Michael Harris believes that none of our national party leaders will be around for the next election:
The leader most likely to go quickly is Annamie Paul. The bitter feuding inside the Green Party of Canada was big news for weeks before the election was called. Paul and the party’s national council racked up crushing legal bills fighting each other. In politics as in life, it never pays to air one’s dirty laundry in public.
The Greens did just that, so a fair question emerged for voters: how could you trust the GPC to manage the climate, the pandemic, and the economy when they couldn’t manage their own party?
Then there is Jagmeet Singh, who is likable but going nowhere:
Based on the results of the election, a very basic question has to be asked by the NDP rank-and-file. Has this leader reached the ceiling of support that he can reasonably be expected to attract to the party?
After spending $25 million on the campaign, he got virtually the same result as the party achieved in 2019. The NDP remains the fourth party in Parliament. Even when the NDP crashed and burned under Thomas Mulcair, it won 44 seats.
Voters clearly didn’t buy into Singh’s strategy of taking credit for things the Liberals actually did to support Canadians during the current pandemic.Erin O'Toole tried to resurrect the Progressive Conservative Party. But the party's base was having none of it:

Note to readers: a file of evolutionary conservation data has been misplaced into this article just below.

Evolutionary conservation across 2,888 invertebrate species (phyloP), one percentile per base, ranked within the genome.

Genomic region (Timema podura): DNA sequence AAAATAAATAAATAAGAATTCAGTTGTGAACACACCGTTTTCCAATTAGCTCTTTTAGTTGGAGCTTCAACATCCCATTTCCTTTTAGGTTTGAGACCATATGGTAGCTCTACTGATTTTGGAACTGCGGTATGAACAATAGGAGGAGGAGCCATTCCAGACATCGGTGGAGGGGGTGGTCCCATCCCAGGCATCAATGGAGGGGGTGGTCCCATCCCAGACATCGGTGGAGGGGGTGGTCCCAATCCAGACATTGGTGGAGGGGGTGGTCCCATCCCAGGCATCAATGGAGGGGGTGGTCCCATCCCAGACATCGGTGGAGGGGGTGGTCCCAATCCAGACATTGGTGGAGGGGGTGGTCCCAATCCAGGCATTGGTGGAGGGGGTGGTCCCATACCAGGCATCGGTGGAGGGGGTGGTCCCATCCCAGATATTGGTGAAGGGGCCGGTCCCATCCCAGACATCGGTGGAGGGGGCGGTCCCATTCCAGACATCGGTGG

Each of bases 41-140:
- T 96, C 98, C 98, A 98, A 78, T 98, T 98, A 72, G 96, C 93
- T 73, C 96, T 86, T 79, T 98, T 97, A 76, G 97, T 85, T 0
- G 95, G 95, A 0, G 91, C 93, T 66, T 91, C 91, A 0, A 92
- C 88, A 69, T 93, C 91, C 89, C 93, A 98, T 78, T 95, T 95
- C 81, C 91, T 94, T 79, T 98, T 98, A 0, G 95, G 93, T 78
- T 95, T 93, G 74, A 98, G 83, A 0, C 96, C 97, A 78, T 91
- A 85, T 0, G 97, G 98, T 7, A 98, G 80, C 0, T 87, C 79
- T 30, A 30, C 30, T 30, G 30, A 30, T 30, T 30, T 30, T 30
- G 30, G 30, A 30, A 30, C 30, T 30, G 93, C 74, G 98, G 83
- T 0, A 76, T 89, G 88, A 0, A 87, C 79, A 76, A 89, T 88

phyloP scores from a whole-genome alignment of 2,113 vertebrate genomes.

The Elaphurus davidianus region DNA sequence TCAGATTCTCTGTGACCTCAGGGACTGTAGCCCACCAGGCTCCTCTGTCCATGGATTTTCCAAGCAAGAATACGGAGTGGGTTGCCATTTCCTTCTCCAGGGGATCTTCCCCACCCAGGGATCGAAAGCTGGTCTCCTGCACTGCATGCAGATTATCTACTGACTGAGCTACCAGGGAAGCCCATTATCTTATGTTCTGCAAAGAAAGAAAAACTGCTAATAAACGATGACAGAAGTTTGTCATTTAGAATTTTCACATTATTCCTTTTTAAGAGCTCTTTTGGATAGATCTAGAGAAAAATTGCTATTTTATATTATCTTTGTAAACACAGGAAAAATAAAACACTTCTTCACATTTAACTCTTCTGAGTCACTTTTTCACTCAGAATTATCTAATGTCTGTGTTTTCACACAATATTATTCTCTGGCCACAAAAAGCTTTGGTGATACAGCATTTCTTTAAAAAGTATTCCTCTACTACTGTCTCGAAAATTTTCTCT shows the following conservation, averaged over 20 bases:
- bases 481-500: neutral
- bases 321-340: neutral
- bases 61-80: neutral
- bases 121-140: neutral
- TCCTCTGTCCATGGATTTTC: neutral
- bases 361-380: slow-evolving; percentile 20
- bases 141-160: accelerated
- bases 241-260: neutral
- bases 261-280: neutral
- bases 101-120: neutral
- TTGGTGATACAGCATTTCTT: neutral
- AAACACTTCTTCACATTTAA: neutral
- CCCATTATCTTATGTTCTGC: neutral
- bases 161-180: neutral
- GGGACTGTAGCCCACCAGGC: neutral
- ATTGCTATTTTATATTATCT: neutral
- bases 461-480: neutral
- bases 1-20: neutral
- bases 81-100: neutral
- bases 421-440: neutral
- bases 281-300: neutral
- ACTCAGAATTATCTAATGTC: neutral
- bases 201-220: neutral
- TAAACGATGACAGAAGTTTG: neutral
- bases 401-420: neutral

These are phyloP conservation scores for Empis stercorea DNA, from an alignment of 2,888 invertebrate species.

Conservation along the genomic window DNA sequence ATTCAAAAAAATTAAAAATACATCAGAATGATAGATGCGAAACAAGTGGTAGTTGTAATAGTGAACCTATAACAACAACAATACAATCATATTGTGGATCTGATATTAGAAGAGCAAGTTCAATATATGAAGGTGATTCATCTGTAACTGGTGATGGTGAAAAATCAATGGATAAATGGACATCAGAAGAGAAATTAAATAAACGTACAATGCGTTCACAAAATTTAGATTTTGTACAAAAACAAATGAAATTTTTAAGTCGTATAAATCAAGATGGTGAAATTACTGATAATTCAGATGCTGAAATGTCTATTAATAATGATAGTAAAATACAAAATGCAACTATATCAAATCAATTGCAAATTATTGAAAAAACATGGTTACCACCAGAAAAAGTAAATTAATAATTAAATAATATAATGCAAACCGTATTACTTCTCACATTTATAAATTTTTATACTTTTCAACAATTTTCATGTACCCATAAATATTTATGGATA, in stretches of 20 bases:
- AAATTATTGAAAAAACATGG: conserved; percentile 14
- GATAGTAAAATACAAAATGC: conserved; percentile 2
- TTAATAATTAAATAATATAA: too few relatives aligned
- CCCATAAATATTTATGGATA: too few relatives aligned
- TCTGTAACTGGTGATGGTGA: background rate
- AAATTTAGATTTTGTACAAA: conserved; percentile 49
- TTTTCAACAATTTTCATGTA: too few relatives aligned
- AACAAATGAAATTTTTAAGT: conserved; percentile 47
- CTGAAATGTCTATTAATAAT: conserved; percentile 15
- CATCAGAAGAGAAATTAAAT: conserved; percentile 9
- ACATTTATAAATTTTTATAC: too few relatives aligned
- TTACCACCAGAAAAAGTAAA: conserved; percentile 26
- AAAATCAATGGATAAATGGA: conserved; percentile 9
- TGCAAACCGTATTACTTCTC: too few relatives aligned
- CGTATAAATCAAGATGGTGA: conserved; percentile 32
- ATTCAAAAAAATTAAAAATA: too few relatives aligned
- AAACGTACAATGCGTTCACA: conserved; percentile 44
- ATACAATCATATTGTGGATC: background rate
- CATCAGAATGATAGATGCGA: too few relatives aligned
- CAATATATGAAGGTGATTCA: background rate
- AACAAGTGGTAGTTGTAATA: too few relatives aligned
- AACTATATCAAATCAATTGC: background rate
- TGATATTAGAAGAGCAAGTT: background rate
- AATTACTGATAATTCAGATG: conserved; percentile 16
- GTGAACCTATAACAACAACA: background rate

Conservative Leader Erin O’Toole is dead man walking after this election. His calculated transformation from a social conservative into Tommy Douglas was a giant bellyflop at the box-office.
No one believed him. He not only won fewer seats than the hapless Andrew Scheer, but he damaged the party brand. Shortly after O’Toole conceded defeat, the Campaign Life Coalition gave him the first of what will be many kicks to the meat pies over this botched election.
The CLC accused O’Toole of “alienating” the party’s social conservative base “with his shameless support for abortion, LGBT ideology, oppressive lockdowns and liberty-destroying passports.... By insulting the base, O’Toole drove CPC voters into the waiting arms of Maxime Bernier.”
Given the short shrift afforded Scheer when he failed to unseat Trudeau, there is no reason to believe that O’Toole will be around long. The party’s leadership review and election postmortem will do one of two things: give O’Toole a swift career-path change; or hopelessly divide the CPC into two, mutually exclusive camps — the social conservatives and the progressives.
Then there is Justin -- who, Harris believes, will be eased out of office:
Unlike the other leaders whose tenure is dubious at best, Trudeau will be eased, not forced, out. In politics, the shelf life for rock stars is the same as it is for garden variety politicians. Around about the eight to 10-year mark, you don’t sparkle anymore. You wear out your welcome as the baggage of governing mounts, the public grows tired of you, and the usually fatal urge for change sets in.
Trudeau didn’t deliver a majority, his popularity is waning, and he just put the country through an election that cost over half a billion dollars to deliver a kind of Groundhog Day of politics.
But the difference between Trudeau’s farewell tour and the other federal leaders is that his will be managed. In other words, around about the two-year mark of his latest mandate, he will decide that he wants to spend more time with his family, etc., etc., and the Liberal party will come up with a new face to try to dazzle, divert and seduce the public.
There will be lots of new faces the next time around. The question is: Will the parties change?